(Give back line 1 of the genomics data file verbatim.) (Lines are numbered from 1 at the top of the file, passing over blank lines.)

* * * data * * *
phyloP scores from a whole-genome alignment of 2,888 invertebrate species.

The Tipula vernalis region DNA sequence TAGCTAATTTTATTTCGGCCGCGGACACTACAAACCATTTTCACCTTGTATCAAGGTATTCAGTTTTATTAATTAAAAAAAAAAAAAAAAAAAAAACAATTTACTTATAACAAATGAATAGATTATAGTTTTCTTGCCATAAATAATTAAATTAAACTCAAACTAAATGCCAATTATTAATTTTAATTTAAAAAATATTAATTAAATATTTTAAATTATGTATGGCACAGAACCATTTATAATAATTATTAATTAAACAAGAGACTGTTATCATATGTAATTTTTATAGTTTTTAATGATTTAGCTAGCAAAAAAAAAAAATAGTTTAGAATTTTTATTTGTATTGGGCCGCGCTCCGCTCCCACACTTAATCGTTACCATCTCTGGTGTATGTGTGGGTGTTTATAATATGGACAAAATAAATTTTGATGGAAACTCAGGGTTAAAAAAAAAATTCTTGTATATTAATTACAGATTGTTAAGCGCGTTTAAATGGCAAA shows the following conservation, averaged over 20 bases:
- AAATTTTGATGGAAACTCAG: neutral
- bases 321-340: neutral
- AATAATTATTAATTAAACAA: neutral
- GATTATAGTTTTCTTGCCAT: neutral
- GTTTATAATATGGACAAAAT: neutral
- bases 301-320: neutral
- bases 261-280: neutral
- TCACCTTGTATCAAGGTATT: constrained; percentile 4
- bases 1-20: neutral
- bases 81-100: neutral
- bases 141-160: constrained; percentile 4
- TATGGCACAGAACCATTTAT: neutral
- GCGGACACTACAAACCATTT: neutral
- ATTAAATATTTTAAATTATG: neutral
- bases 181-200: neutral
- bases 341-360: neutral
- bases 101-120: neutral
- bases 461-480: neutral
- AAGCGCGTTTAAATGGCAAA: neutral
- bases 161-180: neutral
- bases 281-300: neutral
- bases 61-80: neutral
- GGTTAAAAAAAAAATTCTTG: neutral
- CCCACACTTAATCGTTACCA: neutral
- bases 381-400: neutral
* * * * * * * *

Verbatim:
phyloP scores from a whole-genome alignment of 2,888 invertebrate species.